The law bans nearly all abortions, and doctors providing pregnancy care are hoping for more clarity soon, as legal challenges continue.



Today, a federal judge will consider an effort by the Biden administration to block a Texas law that bans abortions after a fetal heartbeat is detected. It's called SB8. Some doctors in Texas say the law is also complicating other medical decisions. Quick warning for you, there's some sensitive material in this story. Here's NPR's Sarah McCammon.

SARAH MCCAMMON, BYLINE: Each month, Dr. Andrea Palmer (ph) delivers about 20 babies. It's the best part of her job. But some days, she has to deliver difficult news.

ANDREA PALMER: I mean, first of all, the conversations are just - they're gut-wrenching every time.

MCCAMMON: Palmer is an OB-GYN in Fort Worth, Texas. She recently had to tell a woman that her fetus had a fatal condition called anencephaly.

PALMER: That is where, essentially, the baby doesn't have a brain.

MCCAMMON: It's always fatal, often during the pregnancy or else soon after birth. Palmer says patients can choose whether to terminate. But staying pregnant comes with additional health risks.

PALMER: I've had some moms who choose to continue the pregnancy because this is the only time they're going to have with their baby, which is just heartbreaking to me. And then I have other patients who just, like, the - imagining the sorrow that each prenatal visit would bring knowing that's never going to result in a baby they could take home. That is just too much to bear.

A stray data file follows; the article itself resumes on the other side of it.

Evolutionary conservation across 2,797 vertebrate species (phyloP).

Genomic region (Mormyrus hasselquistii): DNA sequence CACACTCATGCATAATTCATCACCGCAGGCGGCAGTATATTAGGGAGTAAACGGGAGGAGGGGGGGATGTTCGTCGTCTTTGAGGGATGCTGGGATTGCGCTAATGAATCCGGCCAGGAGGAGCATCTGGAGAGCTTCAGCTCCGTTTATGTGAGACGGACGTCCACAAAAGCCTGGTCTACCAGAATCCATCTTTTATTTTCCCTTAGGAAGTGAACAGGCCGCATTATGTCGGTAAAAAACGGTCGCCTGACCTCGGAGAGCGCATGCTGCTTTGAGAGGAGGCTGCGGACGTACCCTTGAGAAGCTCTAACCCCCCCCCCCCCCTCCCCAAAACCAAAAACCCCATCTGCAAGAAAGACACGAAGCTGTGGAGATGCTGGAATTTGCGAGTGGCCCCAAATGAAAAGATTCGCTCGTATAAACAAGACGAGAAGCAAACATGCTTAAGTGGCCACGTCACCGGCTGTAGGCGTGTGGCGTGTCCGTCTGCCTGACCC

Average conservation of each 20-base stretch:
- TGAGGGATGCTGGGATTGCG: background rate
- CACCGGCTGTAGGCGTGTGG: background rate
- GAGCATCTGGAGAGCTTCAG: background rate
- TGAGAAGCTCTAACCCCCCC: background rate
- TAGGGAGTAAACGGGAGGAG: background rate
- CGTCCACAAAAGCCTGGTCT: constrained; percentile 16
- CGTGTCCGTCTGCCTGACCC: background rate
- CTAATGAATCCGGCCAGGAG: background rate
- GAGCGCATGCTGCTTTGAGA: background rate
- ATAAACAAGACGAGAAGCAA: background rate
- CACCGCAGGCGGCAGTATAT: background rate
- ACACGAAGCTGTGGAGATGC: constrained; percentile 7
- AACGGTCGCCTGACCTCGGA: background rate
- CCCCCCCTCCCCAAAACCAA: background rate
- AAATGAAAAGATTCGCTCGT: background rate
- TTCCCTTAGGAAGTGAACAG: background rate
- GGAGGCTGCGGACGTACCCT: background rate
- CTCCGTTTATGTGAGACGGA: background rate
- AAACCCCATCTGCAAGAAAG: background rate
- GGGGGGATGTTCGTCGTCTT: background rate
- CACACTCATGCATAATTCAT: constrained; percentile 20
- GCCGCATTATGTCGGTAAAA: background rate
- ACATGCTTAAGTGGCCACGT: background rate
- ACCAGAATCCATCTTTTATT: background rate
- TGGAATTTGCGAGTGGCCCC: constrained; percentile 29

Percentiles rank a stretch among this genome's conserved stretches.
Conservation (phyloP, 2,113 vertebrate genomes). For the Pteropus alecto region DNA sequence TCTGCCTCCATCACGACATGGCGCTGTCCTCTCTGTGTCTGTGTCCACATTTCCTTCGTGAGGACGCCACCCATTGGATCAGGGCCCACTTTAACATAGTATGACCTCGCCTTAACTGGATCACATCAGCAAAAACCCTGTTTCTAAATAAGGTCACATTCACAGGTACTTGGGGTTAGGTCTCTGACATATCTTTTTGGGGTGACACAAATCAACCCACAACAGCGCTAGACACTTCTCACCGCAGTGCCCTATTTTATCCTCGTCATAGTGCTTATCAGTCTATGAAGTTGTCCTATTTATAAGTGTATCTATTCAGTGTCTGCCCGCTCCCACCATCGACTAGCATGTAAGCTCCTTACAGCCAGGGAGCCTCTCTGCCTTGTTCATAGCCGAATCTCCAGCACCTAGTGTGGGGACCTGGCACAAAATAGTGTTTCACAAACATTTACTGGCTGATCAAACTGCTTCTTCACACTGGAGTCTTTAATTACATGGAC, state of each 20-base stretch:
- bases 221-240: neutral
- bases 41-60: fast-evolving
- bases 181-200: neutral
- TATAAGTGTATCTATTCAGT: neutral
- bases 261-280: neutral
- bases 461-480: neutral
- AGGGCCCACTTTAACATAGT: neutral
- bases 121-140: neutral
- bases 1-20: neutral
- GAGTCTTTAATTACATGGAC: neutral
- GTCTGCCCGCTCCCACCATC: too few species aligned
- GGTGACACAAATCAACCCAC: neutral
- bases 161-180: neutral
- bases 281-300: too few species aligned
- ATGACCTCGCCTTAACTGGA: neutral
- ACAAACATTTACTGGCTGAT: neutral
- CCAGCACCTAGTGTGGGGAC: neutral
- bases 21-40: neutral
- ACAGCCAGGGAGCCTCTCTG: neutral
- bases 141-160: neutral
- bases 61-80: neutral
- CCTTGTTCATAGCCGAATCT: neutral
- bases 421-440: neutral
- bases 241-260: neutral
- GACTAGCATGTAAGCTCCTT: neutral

MCCAMMON: Before SB8, Palmer would have offered to end the pregnancy by inducing labor. But SB8 prohibits abortions after cardiac activity is detectable, except for medical emergencies. At more than 16 weeks, Palmer's patient decided to go out of state for an abortion, an option Palmer says many of her patients could never afford. Some doctors say the law also is complicating medical decisions when women come in for help while experiencing a miscarriage.

THERESA PATTON: For example, a patient comes in 17 weeks with her water broken. That's a non-viable pregnancy. And the biggest risk to the patient is that she could become infected.

MCCAMMON: That's Dr. Theresa Patton (ph), an OB-GYN in Dallas. She says in those cases, she'd normally offer medication that could expedite the miscarriage and reduce the risk of infection, which can trigger a severe condition called sepsis. But she says, it's not clear under the law what constitutes a medical emergency.

PATTON: We don't want a patient to get sick for a pregnancy that is not going to progress. It's not going to continue. So we offer that termination. Now, am I going to be in legal trouble for offering that termination now? Do I need to wait until she's septic and imminently endanger herself?

MCCAMMON: John Seago of Texas Right to Life defends the law but acknowledges that it removes some options for health care providers.

JOHN SEAGO: We understand that our ethics and our commitment to human life does limit medicine from being as efficient as it wants to be. However, this is protecting innocent human life and seeking to protect these values.

MCCAMMON: Some doctors tell NPR they worry about advising patients about going outside Texas for procedures because the law allows lawsuits targeting anyone who aids or abets an illegal abortion. John Seago says he believes the fear of frivolous lawsuits is overblown and notes that the law only applies to abortions in Texas. But Dr. Andrea Palmer in Fort Worth says that's not very reassuring. She says the law gives broad authority to anyone who believes an illegal abortion has taken place to sue anyone they believe was involved.

PALMER: We're scared for our patients. I am going to continue to provide the counseling that I think is appropriate for my patient regardless of what the law says I can or can't say in my exam room, frankly. But it's definitely a weird and scary time to be an obstetrician in the state of Texas.

MCCAMMON: Doctors like Palmer are hoping to get more clarity soon as court challenges continue. But for now, they say they're cautiously moving forward, trying to keep their pregnant patients healthy while keeping themselves out of court.

Sarah McCammon, NPR News.